COLUMN: “Cherry” the character driven movie the world needs


Ian Stoubaugh

Ian Stobaugh, Columnist

The majority of people know Tom Holland from his role as Spider-Man in the Marvel Cinematic Universe. I’ve only really known him for that role, but I remembered recently that he starred in another movie that sparked my interest. That movie is “Cherry,” and I didn’t know much about the plot going into it. All I knew was that it circled around a main character who was a drug addict, and I had heard that the acting was spectacular. 

Well, it turns out, it was. The entire movie was great. Even though it captured some really difficult topics, it did it well and in a realistic way. Some parts aren’t realistic, obviously, but it did better than a lot of movies. 

The plot centers around an unnamed character (commonly referred to online as Cherry) played by Tom Holland. The movie is split into chapters with each one being another chapter of his life.

At first, he starts out as an awkward college student who falls in love with a girl on campus. He gets into a relationship with her, and she reveals that she wants to move to Canada to study. On impulse, he signs up for the army to cope with her move. She ends up not going, but Cherry still goes into the military (though they get married before he leaves).

After getting deployed in Iraq as a medic, he comes back two years later with a case of severe PTSD. To cope, he starts using drugs, and in turn, his wife does as well. Because of his addiction and trauma, he has issues finding a job. Therefore, he ends up robbing banks to make ends meet, and eventually, he gets caught and sent to prison. However, he makes a recovery from his addiction in prison, giving the movie a happy ending after all.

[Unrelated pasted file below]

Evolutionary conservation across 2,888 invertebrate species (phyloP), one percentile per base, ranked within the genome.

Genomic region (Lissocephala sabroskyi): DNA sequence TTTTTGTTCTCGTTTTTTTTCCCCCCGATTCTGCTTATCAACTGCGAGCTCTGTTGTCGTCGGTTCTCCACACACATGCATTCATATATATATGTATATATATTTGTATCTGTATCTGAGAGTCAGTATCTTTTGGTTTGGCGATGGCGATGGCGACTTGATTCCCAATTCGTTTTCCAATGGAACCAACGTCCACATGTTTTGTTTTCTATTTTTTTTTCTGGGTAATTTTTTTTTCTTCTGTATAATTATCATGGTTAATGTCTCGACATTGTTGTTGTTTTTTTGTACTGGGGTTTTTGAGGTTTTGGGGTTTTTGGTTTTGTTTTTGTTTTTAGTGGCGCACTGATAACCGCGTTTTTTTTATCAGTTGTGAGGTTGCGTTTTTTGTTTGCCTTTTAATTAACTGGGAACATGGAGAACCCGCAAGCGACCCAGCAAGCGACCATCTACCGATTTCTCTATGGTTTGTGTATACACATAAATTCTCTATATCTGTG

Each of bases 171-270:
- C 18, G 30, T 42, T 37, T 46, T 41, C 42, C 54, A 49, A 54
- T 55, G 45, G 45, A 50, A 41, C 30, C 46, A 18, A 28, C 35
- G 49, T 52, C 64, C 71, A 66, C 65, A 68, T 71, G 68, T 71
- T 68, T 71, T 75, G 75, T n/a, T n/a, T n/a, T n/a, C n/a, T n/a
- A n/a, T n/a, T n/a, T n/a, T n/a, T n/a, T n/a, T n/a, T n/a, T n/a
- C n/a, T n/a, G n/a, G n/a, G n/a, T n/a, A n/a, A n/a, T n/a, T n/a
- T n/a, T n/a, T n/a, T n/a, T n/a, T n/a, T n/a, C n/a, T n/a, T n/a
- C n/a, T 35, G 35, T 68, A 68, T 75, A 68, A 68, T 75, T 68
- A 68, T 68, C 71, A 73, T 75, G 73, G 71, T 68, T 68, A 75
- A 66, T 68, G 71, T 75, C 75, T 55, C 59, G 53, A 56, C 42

So, what’s so great about this movie? A lot of things, but I think the overall reason this movie is great is because of the immersion. The entire movie is through the main character’s lens. Yes, it’s shot in third person, but it’s extremely obvious. The lack of using his name makes the audience recognize that not only is he the main character, but he’s the one telling the story. He only really shares important information, and since he most likely doesn’t think about his own name too much, it’s taken out of his script. 

I think that it also shows that his story could happen to anybody. When he isn’t named, we don’t know who he is–we know his story, we know what he’s been through, but we don’t know who he actually is. It shows that he could be anybody around us, or a version of ourselves. It humanizes him, and it shows that drug addiction isn’t as simple and laid out as we usually think it to be. It also shows the realities of war, and the sides that a lot of us only think about and never see from a personal perspective. 

Despite being fictional, “Cherry” holds a lot of truth and volume to it. If you’re looking for a movie that feels stone-cold honest and makes you think, I couldn’t recommend it enough. The movie is available on Apple TV, and is about two hours long. It’s a tedious watch, yet so worth it. 


Ian Stobaugh is a freshman German major. He can be reached at 581-2812 or at [email protected].